Cool Water, both ways.

Every time we go thrifting, my spouse and I marvel at the hot trend items that end up crowding the secondhand shelves, priced at fifty cents apiece. Yesterday's rejected fondue pots have been replaced by entire sets of the Tim LaHaye Left Behind series. Multiple copies of Fifty Shades of Grey intermingle with rolls of unused wallpaper depicting geese in blue gingham poke bonnets. If you look closely, you might even discover a steady influx of Justin Bieber fan paraphernalia-- no doubt unceremoniously ditched at the back door in the dead of night.

Once viewed as indispensable must-haves, these relics of a former age have depleted both their cultural meaning and everyday usefulness. I always wondered when Davidoff Cool Water might join their ranks. I don't have to wonder any more.

Recently, my friend Mary scored a handful of perfume minis for me at a local church thrift shop. She didn't know what I might like, so she bought the entire lot for a flat, rock-bottom fee. Among some real finds (Shalimar, LouLou, Eau de Givenchy, and Van Cleef & Arpels' stunning First) there was also a little gentian-blue bottle whose name was printed in distinctive gold Edwardian script. I quickly suppressed a smile. The day that many have long feared has come at last, I thought. Then I realized I sounded like a Left Behind character and snapped out of my apocalyptic reverie just in time to prevent a malevolent MWA-HA-HA-HA! from escaping my lips.

Would you blame me, though? I've been forced to smell Davidoff Cool Water for nearly half my life-- thanks to its overwhelming popularity among a male fan base with seemingly no sense of boundaries. Such men you can smell at a hundred paces, if not from deep space. They routinely appear on Basenotes advising newbies to use cellblock-firehose methods of application (nine to twelve sprays of Cool Water distributed between the arms, neck, chest, upper back, stomach, groin, and shirt). They argue endlessly with one another over the true classification of Cool Water (aromatic or aquatic?), its reformulation (original or reboot?), its provenance (blatant Creed Green Irish Tweed ripoff or vice versa?) and its superiority to all other fragrances (SUCK IT HATERS!!!). Naysayers get slammed here, there, and everywhere. I don't think I've ever seen a single product excite more chest-thumping rage than Cool Water. No wonder I've detested it for twenty-five years: I like my peace and quiet.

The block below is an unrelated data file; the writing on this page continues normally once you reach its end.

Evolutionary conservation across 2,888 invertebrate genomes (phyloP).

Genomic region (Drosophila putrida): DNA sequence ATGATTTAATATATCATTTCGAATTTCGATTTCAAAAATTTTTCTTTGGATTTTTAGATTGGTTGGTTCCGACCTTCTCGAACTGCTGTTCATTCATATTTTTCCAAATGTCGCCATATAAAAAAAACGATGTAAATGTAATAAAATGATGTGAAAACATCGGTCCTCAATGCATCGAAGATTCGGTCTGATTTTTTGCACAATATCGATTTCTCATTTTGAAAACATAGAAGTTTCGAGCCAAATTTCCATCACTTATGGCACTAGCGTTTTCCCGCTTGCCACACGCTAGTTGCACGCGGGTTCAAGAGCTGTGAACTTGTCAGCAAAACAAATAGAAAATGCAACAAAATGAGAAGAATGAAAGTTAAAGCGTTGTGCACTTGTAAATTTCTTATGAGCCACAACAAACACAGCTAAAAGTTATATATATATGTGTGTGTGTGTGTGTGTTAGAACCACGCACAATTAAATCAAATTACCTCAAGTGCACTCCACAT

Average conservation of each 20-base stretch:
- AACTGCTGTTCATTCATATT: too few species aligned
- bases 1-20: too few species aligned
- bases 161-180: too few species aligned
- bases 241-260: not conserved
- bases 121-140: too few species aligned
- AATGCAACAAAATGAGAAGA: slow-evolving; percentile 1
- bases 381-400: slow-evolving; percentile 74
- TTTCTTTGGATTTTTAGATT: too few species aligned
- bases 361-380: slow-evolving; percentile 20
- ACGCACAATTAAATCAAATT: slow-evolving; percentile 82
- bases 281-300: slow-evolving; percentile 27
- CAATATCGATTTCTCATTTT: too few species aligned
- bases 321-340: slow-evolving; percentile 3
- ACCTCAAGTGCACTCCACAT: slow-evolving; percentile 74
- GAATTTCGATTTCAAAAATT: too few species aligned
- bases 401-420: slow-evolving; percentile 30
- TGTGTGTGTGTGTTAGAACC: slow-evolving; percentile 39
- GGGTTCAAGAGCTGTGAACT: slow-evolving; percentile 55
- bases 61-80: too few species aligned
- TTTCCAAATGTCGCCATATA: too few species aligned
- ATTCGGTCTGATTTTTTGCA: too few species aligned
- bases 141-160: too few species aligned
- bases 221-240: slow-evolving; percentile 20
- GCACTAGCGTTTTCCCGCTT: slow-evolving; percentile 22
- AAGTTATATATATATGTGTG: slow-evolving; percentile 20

Strangely, peace and quiet is exactly what Cool Water offers in low doses-- something I never realized, since no one I've ever encountered wearing it ever heard of restraint. Limited to one or two sprays at most, the dihydromercenol is almost what you'd call tolerable. I actually went so far as to dab, and the scant drop that adorns my wrists has lasted hours with no loss of clarity, power-- or pleasure. For the surprising truth is that I like what I smell. From mint-marine opening to aromatic herbal heart to sweet-woody drydown, this fragrance never screams as loud as the aficionados who defend its honor. Does its honor even need defending? No. Cool Water just wants gentle handling-- something most he-men would never admit about themselves.

Having said that, I'd like to add an afterword regarding Cool Water Woman, designed (like its male counterpart) by Pierre Bourdon. I received a bottle from a friend who had received it in turn from someone else. Obviously neither of them wanted it-- and after mistakenly unleashing one spritz of it in my house, I didn't want it either. Forget all those non-existent notes like quince and peach and lotus; here we have an industrial-strength mixture of el cheapo muguet, pure calone, and that oily lemon-peel accord from Dolce & Gabbana Light Blue. It basically smells like institutional floor cleaner and is shrill enough to take your head clean off even in the smallest increments. THIS -- and not the masculine version -- is the one people should be lobbying Town Hall to ban by local clean-air ordinance.

Scent Elements: Lavender, coriander, peppermint, rosemary, apple, orange blossom, neroli, jasmine, geranium, oakmoss, tobacco, sandalwood, amber, musk, cedar (Cool Water for Men); citrus, honeydew melon, quince, pineapple, peach, lotus, lily, rose, jasmine, muguet, iris, vetiver, sandalwood, vanilla, musk (Cool Water Woman)